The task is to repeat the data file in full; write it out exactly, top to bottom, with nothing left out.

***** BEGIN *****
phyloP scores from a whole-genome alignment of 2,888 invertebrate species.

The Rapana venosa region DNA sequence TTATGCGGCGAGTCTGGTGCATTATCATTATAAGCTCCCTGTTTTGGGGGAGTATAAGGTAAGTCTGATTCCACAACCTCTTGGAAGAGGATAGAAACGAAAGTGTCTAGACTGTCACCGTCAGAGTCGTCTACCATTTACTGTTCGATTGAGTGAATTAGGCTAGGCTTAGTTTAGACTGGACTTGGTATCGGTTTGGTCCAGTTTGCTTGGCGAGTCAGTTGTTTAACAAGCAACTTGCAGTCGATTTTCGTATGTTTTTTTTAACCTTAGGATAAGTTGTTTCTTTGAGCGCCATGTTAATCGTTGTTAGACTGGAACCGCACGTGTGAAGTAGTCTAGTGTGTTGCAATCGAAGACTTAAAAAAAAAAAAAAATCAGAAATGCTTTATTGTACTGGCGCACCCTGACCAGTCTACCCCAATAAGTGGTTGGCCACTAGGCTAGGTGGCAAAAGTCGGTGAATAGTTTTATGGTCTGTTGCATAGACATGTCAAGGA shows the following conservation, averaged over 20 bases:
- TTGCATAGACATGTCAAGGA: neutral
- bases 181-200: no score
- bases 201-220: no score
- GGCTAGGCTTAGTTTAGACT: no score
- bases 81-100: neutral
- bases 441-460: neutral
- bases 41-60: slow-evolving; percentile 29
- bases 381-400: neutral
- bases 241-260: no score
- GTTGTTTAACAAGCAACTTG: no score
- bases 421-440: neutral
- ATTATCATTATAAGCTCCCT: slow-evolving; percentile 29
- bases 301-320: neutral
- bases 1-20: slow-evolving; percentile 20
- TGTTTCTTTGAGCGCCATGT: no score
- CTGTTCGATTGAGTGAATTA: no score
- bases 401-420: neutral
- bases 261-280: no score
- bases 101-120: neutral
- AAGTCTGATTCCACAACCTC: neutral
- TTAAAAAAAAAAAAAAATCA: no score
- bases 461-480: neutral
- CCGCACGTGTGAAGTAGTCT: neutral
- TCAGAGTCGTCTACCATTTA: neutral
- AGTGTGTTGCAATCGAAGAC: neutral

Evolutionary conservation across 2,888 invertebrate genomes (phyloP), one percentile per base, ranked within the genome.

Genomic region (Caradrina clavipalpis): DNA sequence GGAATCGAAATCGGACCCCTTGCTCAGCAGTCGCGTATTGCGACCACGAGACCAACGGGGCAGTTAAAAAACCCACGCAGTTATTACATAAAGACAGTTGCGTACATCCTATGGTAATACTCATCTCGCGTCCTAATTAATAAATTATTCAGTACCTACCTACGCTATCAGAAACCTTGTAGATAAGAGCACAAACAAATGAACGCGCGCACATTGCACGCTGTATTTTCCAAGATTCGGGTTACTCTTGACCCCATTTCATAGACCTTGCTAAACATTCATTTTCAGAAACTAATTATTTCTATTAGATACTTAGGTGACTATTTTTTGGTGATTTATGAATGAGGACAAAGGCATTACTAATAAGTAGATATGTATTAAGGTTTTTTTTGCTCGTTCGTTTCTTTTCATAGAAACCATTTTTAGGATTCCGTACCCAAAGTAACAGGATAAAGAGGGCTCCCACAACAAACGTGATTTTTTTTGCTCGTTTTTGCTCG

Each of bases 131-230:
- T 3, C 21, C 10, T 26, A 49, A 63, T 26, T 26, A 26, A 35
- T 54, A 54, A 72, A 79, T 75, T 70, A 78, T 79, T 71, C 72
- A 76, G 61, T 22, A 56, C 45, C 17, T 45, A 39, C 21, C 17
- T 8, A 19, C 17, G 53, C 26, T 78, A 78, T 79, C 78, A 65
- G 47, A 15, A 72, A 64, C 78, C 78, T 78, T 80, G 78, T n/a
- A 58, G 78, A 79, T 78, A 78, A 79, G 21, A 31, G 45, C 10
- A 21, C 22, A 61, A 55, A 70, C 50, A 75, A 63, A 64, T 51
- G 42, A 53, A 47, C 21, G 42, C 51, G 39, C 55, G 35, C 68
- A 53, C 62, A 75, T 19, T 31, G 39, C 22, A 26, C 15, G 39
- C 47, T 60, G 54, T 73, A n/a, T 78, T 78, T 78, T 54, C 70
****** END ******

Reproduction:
phyloP scores from a whole-genome alignment of 2,888 invertebrate species.

The Rapana venosa region DNA sequence TTATGCGGCGAGTCTGGTGCATTATCATTATAAGCTCCCTGTTTTGGGGGAGTATAAGGTAAGTCTGATTCCACAACCTCTTGGAAGAGGATAGAAACGAAAGTGTCTAGACTGTCACCGTCAGAGTCGTCTACCATTTACTGTTCGATTGAGTGAATTAGGCTAGGCTTAGTTTAGACTGGACTTGGTATCGGTTTGGTCCAGTTTGCTTGGCGAGTCAGTTGTTTAACAAGCAACTTGCAGTCGATTTTCGTATGTTTTTTTTAACCTTAGGATAAGTTGTTTCTTTGAGCGCCATGTTAATCGTTGTTAGACTGGAACCGCACGTGTGAAGTAGTCTAGTGTGTTGCAATCGAAGACTTAAAAAAAAAAAAAAATCAGAAATGCTTTATTGTACTGGCGCACCCTGACCAGTCTACCCCAATAAGTGGTTGGCCACTAGGCTAGGTGGCAAAAGTCGGTGAATAGTTTTATGGTCTGTTGCATAGACATGTCAAGGA shows the following conservation, averaged over 20 bases:
- TTGCATAGACATGTCAAGGA: neutral
- bases 181-200: no score
- bases 201-220: no score
- GGCTAGGCTTAGTTTAGACT: no score
- bases 81-100: neutral
- bases 441-460: neutral
- bases 41-60: slow-evolving; percentile 29
- bases 381-400: neutral
- bases 241-260: no score
- GTTGTTTAACAAGCAACTTG: no score
- bases 421-440: neutral
- ATTATCATTATAAGCTCCCT: slow-evolving; percentile 29
- bases 301-320: neutral
- bases 1-20: slow-evolving; percentile 20
- TGTTTCTTTGAGCGCCATGT: no score
- CTGTTCGATTGAGTGAATTA: no score
- bases 401-420: neutral
- bases 261-280: no score
- bases 101-120: neutral
- AAGTCTGATTCCACAACCTC: neutral
- TTAAAAAAAAAAAAAAATCA: no score
- bases 461-480: neutral
- CCGCACGTGTGAAGTAGTCT: neutral
- TCAGAGTCGTCTACCATTTA: neutral
- AGTGTGTTGCAATCGAAGAC: neutral

Evolutionary conservation across 2,888 invertebrate genomes (phyloP), one percentile per base, ranked within the genome.

Genomic region (Caradrina clavipalpis): DNA sequence GGAATCGAAATCGGACCCCTTGCTCAGCAGTCGCGTATTGCGACCACGAGACCAACGGGGCAGTTAAAAAACCCACGCAGTTATTACATAAAGACAGTTGCGTACATCCTATGGTAATACTCATCTCGCGTCCTAATTAATAAATTATTCAGTACCTACCTACGCTATCAGAAACCTTGTAGATAAGAGCACAAACAAATGAACGCGCGCACATTGCACGCTGTATTTTCCAAGATTCGGGTTACTCTTGACCCCATTTCATAGACCTTGCTAAACATTCATTTTCAGAAACTAATTATTTCTATTAGATACTTAGGTGACTATTTTTTGGTGATTTATGAATGAGGACAAAGGCATTACTAATAAGTAGATATGTATTAAGGTTTTTTTTGCTCGTTCGTTTCTTTTCATAGAAACCATTTTTAGGATTCCGTACCCAAAGTAACAGGATAAAGAGGGCTCCCACAACAAACGTGATTTTTTTTGCTCGTTTTTGCTCG

Each of bases 131-230:
- T 3, C 21, C 10, T 26, A 49, A 63, T 26, T 26, A 26, A 35
- T 54, A 54, A 72, A 79, T 75, T 70, A 78, T 79, T 71, C 72
- A 76, G 61, T 22, A 56, C 45, C 17, T 45, A 39, C 21, C 17
- T 8, A 19, C 17, G 53, C 26, T 78, A 78, T 79, C 78, A 65
- G 47, A 15, A 72, A 64, C 78, C 78, T 78, T 80, G 78, T n/a
- A 58, G 78, A 79, T 78, A 78, A 79, G 21, A 31, G 45, C 10
- A 21, C 22, A 61, A 55, A 70, C 50, A 75, A 63, A 64, T 51
- G 42, A 53, A 47, C 21, G 42, C 51, G 39, C 55, G 35, C 68
- A 53, C 62, A 75, T 19, T 31, G 39, C 22, A 26, C 15, G 39
- C 47, T 60, G 54, T 73, A n/a, T 78, T 78, T 78, T 54, C 70